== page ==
19. Realize Your Reach

You can only control so much. You can’t control agents. Or publishers. Or the audience (unless you’re some kind of Pied Piper Svengali, which actually explains how some tremendously poopy books gets such rabid fan-throttling). You can control your story. You control characters, plot, the words on the page, rhythm, pacing. You control the quality of the work. So: control that. Write the best book you can possibly write. Everything else is a leaf on the river — you can maybe puff out your cheeks and blow it (heh, blow it) this way or that, but so much is left to the vagaries of fate. Control what you can control. Abide the rest.

20. Harden The Fuck Up, Care Bear

The writer’s back is studded with arrows, blow-darts, quills, one-star-reviews, red pens, rejection letters rolled up into tight little tubes and shellacked with editor spit so as to form the equivalent of prison shivs — it’s hard out there for a wandering penmonkey. We don’t have the equivalent of a hobo code, with chalk marks on the sidewalk indicating Dangerous Vanity Press Lives Here or Deluded Self-Publisher Blog High On His Own Ego Incoming or Thatta Way Lurks A Mean Old Editor-Face. So: cultivate calluses. Secrete enzymes to build your own authorial exoskeleton. Learn to take a punch. No glass-jaws in writing, pal.

21. Completo El Poopo

Finishing a story will separate you from most of the other writers — er, sorry, “writers” — out there in Authorland. Finish your work, space-case. Here, let me put it to you this way: finishing the worst piece of shit story you’ve ever written will feel a thousand times better than not finishing the most brilliant tale you’ve even spun. ACHIEVE NARRATIVE ORGASM. Ngggh. Yes.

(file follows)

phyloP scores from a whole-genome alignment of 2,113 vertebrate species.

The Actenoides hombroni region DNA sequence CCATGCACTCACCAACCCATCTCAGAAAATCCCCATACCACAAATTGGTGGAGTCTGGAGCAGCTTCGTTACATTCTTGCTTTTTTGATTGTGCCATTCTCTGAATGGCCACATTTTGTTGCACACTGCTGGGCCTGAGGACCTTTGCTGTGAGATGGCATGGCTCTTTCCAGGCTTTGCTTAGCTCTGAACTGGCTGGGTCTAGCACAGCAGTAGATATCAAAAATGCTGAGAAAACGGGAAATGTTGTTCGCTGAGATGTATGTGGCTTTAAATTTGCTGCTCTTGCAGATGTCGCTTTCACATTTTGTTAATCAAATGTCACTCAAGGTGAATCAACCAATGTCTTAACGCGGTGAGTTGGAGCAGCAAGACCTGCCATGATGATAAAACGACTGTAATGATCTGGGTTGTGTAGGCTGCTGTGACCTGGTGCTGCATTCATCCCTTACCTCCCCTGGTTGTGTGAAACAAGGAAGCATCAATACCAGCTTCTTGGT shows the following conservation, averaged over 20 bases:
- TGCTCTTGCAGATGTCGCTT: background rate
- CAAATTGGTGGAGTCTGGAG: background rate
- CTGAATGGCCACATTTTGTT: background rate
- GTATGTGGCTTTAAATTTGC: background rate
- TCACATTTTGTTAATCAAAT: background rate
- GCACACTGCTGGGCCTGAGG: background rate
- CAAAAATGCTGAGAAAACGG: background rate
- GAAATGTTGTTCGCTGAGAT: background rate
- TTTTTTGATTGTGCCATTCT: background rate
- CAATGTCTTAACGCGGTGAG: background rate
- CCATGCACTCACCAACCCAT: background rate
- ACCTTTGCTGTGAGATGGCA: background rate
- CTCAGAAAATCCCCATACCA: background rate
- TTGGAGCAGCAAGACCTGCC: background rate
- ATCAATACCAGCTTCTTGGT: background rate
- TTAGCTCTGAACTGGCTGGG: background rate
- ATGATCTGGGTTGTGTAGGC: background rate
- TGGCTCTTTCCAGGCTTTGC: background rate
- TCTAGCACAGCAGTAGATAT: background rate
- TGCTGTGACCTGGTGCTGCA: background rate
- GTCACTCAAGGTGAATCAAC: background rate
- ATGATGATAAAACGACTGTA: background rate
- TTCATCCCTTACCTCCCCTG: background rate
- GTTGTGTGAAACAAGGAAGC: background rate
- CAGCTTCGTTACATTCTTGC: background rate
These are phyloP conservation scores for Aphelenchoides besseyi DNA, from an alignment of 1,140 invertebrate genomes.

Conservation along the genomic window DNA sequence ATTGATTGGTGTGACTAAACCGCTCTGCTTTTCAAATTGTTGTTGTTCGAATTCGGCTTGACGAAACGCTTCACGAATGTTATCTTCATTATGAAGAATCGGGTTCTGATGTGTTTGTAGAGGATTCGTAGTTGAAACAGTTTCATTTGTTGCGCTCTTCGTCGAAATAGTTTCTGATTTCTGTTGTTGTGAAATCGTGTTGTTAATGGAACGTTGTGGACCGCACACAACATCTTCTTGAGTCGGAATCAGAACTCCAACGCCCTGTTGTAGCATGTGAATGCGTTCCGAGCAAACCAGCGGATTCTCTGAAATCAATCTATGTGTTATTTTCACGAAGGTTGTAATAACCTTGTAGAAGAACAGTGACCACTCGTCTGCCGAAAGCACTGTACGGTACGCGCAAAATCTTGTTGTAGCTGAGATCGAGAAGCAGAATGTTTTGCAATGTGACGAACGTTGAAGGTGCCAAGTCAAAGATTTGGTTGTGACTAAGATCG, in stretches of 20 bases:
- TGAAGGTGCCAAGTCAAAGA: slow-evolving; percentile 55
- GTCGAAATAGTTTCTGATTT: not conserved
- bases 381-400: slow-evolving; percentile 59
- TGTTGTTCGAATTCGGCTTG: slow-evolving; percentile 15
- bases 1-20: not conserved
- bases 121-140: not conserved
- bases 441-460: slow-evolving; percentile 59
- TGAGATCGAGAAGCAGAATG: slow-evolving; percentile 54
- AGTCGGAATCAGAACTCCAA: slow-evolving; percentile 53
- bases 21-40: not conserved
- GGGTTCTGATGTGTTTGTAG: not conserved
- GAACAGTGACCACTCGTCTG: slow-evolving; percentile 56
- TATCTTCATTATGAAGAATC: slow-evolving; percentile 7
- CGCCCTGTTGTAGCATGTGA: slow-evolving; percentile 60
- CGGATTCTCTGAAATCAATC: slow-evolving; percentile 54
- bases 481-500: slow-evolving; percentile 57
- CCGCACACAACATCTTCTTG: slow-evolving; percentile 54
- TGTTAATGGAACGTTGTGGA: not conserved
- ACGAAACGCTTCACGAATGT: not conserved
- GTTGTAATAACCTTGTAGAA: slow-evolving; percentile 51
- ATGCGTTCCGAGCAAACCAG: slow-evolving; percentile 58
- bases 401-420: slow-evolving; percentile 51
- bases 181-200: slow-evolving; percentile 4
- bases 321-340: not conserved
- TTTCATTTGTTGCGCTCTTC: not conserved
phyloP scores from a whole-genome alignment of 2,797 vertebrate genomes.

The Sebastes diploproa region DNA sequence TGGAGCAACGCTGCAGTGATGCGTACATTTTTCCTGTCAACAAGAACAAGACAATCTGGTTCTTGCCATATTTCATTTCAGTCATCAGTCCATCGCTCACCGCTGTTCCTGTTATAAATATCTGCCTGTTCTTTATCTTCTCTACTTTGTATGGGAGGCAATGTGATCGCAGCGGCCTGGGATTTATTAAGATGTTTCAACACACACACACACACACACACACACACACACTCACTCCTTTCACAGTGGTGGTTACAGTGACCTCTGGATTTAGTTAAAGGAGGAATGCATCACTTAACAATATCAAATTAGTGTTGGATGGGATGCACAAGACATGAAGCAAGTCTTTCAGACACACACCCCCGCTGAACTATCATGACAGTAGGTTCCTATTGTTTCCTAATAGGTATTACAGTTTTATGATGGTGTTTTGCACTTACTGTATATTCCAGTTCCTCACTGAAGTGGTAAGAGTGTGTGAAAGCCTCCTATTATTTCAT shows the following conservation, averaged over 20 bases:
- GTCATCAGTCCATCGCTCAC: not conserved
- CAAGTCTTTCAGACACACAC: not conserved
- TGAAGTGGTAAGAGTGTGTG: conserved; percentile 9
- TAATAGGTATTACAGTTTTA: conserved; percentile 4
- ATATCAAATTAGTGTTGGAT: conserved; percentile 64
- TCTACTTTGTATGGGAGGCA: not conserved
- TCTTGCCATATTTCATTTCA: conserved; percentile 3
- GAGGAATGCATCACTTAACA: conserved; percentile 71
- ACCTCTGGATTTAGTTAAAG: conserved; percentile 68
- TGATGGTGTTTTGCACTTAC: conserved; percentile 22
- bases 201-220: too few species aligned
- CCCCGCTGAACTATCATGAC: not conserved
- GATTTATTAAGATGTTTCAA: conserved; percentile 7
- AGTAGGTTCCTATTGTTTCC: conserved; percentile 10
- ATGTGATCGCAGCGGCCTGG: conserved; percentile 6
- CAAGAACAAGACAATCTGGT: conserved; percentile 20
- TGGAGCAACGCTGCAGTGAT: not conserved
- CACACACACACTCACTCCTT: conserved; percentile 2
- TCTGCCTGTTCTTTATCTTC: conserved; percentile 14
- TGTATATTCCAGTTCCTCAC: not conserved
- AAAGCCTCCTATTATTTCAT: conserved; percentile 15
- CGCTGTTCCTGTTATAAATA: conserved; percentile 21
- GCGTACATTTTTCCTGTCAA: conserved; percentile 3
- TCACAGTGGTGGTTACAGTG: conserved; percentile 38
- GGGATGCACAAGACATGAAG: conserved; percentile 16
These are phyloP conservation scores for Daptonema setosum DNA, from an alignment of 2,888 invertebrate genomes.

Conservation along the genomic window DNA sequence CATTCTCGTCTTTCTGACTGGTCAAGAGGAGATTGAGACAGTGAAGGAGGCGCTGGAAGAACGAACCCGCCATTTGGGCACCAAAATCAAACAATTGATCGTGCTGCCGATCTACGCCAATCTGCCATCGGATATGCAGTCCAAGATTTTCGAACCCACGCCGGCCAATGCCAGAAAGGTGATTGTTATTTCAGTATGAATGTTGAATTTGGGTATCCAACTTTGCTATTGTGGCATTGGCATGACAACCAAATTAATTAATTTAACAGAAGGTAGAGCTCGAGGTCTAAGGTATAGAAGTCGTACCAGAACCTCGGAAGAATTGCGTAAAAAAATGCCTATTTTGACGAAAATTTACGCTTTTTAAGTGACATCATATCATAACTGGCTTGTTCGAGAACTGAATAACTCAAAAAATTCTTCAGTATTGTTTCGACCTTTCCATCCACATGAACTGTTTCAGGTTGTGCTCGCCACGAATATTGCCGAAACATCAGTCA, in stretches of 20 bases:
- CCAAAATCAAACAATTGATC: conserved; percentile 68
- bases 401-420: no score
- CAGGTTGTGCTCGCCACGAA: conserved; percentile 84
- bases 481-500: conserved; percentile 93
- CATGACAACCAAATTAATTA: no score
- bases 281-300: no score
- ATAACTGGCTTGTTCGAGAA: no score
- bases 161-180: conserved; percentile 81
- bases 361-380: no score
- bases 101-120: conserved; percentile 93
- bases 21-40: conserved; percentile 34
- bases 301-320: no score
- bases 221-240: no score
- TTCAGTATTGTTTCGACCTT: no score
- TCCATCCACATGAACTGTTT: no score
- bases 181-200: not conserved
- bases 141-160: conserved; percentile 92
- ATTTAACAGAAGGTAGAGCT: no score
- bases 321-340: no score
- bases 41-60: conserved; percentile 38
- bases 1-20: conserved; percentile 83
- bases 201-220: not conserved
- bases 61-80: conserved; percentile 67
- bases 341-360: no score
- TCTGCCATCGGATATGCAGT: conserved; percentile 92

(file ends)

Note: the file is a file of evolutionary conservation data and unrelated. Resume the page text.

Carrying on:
22. Read Your Work Out Loud

Don’t give me that look. Read your work aloud. Don’t argue. Don’t fight. It will help. I promise. I promise. I guarantee it. If you find it didn’t help you, lemme know. I will let you Taser me in the face. And by “me,” I mean, some other guy who will be my stand-in. Probably some real estate agent or tollbooth attendant.

23. Haters Gonna Hate

Fuck ’em. They’re part of the ecosystem. Drink the hate like it’s a Kahlua-and-cream. Inspiring love and hate is better than inspiring a middle-of-the-road mushy moderate shrug. I’d rather have, “YOUR STORY MADE ME MAIM THE MAILMAN JUST FOR DELIVERING IT TO ME” than a quavering “meh.”

24. On The Nature Of Writing Advice

Writing advice is neither good nor bad. It just is. It either works for you or it doesn’t. No one piece of advice is truly golden (with the exception of maybe Finish your shit and Don’t be a dick) — it’s all just that. Advice. It’s no better or worse than someone telling you what route to take to get to the zoo or what shirt to wear to that trailer park wedding. Like with every tool, pick it up, test its heft, give it a whirl. It works? Keep it. It fails? Fucking ditch it. Give writing advice no more importance than it is due.

25. Write Like The End Is Nigh

Best advice I can give right now: write like you have no time left. Write like you’ve got a slow-mo bullet tumbling toward your head and you can’t get out of the way. Write like the end times are here, like the Mayans were right and in a few short months we’re all going to die in a tidal wave / earthquake / pyroclastic shit-fit / bird attack. Think about that: let’s say you had two years left on your clock. What book would you write? What story inside you struggles to get to the front of the line, screaming and yelping and waving its arms like a drowning man? Write that story. It doesn’t have to be the only thing you write. You can take paycheck jobs. But make time for that kind of writing. Writing isn’t just about giving the audience something. It isn’t just entertainment. It’s about giving to yourself, too. Because, bad news: maybe you have two years left, maybe you have twenty, or forty, or sixty, but we’re all gonna end up under the Grim Reaper’s riding mower. So get busy writing what you want to write, or get busy sucking exhaust.

Want another hot tasty dose of dubious writing advice aimed at your facemeats?

500 WAYS TO TELL A BETTER STORY: $2.99 at Amazon (US), Amazon (UK), B&N, PDF

500 WAYS TO BE A BETTER WRITER: $2.99 at Amazon (US), Amazon (UK), B&N, PDF

500 MORE WAYS TO BE A BETTER WRITER: $2.99 at Amazon (US), Amazon (UK), B&N, PDF

250 THINGS YOU SHOULD KNOW ABOUT WRITING: $0.99 at Amazon (US), Amazon (UK), B&N, PDF


REVENGE OF THE PENMONKEY: $2.99 at Amazon (US), Amazon (UK), B&N, PDF